The Mysteries: A Little Background

Matthew 13: 3-9. And He spake many things unto them in parables, saying, Behold, a sower went forth to sow; And when he sowed, some seeds fell by the way side, and the fowls came and devoured them up: Some fell upon stony places, where they had not much earth: and forthwith they sprung up, because they had no deepness of earth: And when the sun was up, they were scorched; and because they had no root, they withered away. And some fell among thorns: and the thorns sprung up, and choked them: But other fell into good ground and brought forth fruit, some an hundredfold, some sixtyfold, some thirtyfold. Who hath ears to hear, let him hear.”

A parable is a simple, earthly story that has a deeper heavenly meaning. Jesus used parables that His listeners would recognize.  This first one, the parable of the sower and the seed, used imagery that all Israelites knew. Jeus was The Master Teacher. He always taught a new concept by connecting it with things that were already familiar to the hearers.

The Gospel of Matthew is the only one in which all seven of the mysteries are grouped together. Matthew, of course, is the great dispensational gospel, revealing God’s plan of the ages  clearly. After the kingdom He offered was rejected, Jesus made known what would happen during the time of His absence. You will remember that the number seven always denotes completeness; these seven parables are clear pictures of the complete plan of God.

First, what did Jesus mean when He said six times in these parables, “The kingdom of heaven is like”?  What was the kingdom He was teaching?  It couldn’t have been the Old Testament promise, because Israel had rejected  Jesus as Messiah. Also, He was saying things that had been hidden since the world’s foundation, so this kingdom could not have been that which had been promised and clearly described in the Old Testament.

Some teach that this new kingdom is the Church. No. The symbols and teachings in these parables are not consistent with what is later introduced as the Church, and to try to make the parables and the Church fit together is like trying to force pieces of a puzzle together when the size or the angles, corners, and links do not match.  Nowhere in scripture is the Church called the Kingdom of the Heavens.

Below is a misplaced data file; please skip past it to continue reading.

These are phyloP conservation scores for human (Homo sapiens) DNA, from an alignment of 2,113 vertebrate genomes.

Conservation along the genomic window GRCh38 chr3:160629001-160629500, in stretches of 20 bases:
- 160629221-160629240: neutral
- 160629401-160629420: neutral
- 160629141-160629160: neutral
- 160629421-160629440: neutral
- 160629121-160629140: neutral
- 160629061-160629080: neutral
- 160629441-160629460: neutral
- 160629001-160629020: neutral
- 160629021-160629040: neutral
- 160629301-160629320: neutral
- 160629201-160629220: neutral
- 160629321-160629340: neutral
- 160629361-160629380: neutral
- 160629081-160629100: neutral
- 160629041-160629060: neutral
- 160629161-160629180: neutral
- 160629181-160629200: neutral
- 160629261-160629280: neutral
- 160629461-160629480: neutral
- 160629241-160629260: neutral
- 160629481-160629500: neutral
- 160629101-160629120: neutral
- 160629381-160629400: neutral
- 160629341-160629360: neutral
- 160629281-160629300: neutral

It makes much more sense that Jesus referred to the sending of the gospel to the Gentile nations. The mercy and grace that was offered to, and rejected by, Israel would now be offered to the nations, while the King Himself would be absent.

In this parable, the sower went out; that is, He went forth into the field, which is the world. In simple terms, the kingdom of the heavens in Matthew is equivalent with Christendom. It includes the whole sphere of Christian profession both saved and unsaved, for not all who name themselves Christian are true believers.  So, while the Church is not the kingdom of heaven, the Church is in the kingdom of heaven.

What we will see in these parables is how matters will go in the earth while He is not here, and what humankind will do with the the gospel that is now to be sowed among the nations.

Before we look specifically at each parable,  we need to see that the seven parables are divided into four and three.  The first four are taught to the multitudes. Then, Jesus went into house and taught the final three parables to the disciples. These last three have a deeper spiritual meaning than the first four.

There is much more to be said on this topic, but I really wanted to get into the first parable today. However, this is already long enough, so I believe I will postpone that study until next time.

Do you see that no matter how much we study God’s Word, there is always more to mine out of its riches than we could ever find, no matter how long we learn?  I’m reminded of a wonderful song:

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